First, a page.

One of the underlying fears that many employers have is that anti-discrimination laws will eventually be interpreted so broadly, that they will be open to litigation even for the most remote possibilities. Thus, the idea of "standing" (in essence, who has the "right" to sue another party) is one that can sometimes be used to prevent overreaching in employment law cases.
The Connecticut Supreme Court, in a decision to be officially released next week, has held that only employees (and not surviving spouses of employees) have standing to sue under the state’s anti-discrimination laws. In McWeeny v. City of Hartford, the Court fairly readily disposes of the claims by saying, in essence, the employment anti-discrimination laws cover, well, employees.
By its plain and unambiguous terms, § 46a-60 (a) (1) prohibits an employer from firing or refusing to hire or discriminating against any employee or prospective employee in the terms, conditions or privileges of employment. Thus, § 46a-60 (a) (1) pertains only to those persons who have sought or obtained an employment relationship with the employer alleged to have engaged in a discriminatory employment practice. The plaintiff does not fall within either of those categories.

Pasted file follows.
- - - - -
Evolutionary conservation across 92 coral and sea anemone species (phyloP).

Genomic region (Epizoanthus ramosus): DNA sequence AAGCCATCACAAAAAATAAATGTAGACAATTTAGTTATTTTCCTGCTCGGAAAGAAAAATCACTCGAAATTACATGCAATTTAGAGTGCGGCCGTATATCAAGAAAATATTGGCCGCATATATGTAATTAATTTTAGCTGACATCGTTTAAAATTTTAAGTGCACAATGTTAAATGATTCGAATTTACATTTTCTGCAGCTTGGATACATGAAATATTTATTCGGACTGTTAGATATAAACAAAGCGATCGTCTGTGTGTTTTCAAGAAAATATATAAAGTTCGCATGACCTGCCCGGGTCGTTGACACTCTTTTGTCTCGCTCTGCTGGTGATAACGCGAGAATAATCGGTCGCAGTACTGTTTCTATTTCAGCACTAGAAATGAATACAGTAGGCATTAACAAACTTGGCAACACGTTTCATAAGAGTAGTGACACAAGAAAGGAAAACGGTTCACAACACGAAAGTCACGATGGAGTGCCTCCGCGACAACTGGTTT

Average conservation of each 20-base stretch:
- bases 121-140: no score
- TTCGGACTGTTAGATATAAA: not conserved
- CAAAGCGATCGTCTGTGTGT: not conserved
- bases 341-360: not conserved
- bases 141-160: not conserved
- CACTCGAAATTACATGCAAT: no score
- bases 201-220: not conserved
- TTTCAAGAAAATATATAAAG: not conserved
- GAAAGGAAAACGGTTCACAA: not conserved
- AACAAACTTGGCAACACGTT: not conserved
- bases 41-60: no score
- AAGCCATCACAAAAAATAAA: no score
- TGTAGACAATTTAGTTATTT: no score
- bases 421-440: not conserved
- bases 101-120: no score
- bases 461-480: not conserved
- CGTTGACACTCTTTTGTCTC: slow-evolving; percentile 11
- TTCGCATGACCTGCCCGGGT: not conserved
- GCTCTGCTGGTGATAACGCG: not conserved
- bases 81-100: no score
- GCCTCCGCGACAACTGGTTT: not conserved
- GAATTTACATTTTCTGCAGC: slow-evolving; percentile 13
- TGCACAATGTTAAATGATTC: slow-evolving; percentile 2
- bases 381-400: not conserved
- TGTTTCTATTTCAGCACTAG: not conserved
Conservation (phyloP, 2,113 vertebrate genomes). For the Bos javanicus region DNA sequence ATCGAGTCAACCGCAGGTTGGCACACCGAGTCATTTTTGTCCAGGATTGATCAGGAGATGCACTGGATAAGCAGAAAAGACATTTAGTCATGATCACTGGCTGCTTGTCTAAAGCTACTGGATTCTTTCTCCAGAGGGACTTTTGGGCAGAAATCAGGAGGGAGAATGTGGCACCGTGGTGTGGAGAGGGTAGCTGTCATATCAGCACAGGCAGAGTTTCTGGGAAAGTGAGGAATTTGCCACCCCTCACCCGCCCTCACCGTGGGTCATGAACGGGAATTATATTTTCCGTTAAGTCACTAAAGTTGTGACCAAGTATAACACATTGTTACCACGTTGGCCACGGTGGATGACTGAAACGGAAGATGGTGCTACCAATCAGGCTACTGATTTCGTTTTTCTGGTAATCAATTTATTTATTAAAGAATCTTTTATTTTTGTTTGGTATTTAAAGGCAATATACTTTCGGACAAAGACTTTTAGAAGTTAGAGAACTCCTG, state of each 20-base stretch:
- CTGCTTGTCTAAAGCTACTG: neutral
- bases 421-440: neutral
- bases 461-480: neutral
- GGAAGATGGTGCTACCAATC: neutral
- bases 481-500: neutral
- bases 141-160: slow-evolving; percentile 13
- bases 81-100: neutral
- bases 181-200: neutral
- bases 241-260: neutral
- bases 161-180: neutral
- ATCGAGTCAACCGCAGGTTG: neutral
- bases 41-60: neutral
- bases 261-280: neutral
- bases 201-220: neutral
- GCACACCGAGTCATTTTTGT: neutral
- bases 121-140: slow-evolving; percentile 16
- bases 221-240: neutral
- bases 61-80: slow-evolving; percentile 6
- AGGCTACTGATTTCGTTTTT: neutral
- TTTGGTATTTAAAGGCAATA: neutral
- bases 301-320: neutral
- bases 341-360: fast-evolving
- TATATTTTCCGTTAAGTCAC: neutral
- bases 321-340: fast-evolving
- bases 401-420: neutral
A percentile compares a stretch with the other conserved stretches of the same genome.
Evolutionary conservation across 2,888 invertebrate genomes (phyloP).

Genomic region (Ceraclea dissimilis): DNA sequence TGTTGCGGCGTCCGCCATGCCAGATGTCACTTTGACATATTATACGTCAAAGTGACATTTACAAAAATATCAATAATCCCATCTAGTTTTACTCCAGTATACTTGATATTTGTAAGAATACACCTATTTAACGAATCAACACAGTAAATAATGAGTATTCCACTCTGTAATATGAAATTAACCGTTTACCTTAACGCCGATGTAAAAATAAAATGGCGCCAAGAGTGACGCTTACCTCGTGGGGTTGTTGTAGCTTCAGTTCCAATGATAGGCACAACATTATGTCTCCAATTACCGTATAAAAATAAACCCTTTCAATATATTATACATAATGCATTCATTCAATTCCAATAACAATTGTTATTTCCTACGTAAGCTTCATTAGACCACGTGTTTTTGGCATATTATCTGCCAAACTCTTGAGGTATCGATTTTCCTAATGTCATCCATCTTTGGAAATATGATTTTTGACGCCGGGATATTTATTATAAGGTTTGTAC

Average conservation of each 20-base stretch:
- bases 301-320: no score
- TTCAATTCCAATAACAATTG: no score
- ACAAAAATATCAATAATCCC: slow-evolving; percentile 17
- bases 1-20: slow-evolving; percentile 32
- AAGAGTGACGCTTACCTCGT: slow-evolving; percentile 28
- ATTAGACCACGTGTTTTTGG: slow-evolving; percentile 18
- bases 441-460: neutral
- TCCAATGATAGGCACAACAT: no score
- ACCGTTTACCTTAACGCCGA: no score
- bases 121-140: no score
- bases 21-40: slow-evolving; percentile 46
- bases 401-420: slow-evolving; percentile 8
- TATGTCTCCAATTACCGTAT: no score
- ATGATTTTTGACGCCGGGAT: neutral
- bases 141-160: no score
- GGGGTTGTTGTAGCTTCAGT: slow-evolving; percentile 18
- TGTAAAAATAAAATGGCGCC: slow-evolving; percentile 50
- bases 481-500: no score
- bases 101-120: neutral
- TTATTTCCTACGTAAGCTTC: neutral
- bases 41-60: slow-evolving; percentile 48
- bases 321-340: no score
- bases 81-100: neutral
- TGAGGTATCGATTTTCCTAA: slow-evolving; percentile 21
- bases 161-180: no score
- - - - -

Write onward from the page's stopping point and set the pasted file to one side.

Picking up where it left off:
In this case, a state court judge, Robert F. McWeeny sought various benefits as the surviving spouse of another state court judge. The Supreme Court drops these facts to footnotes and discards the relevance of it : "The plaintiff is a judge of the Superior Court. His judicial position, however, is not relevant to this appeal." That said, it’s certainly not everyday that a group of judges dismisses an appeal of one of their colleagues.
For employers, the case demonstrates an important rule of thumb: Not everyone who complains about discrimination is even covered by a state statute. That is not to give employers a free pass to treat people unfairly, but it also means that to not overlook the obvious argument of standing when defending against a claim like this.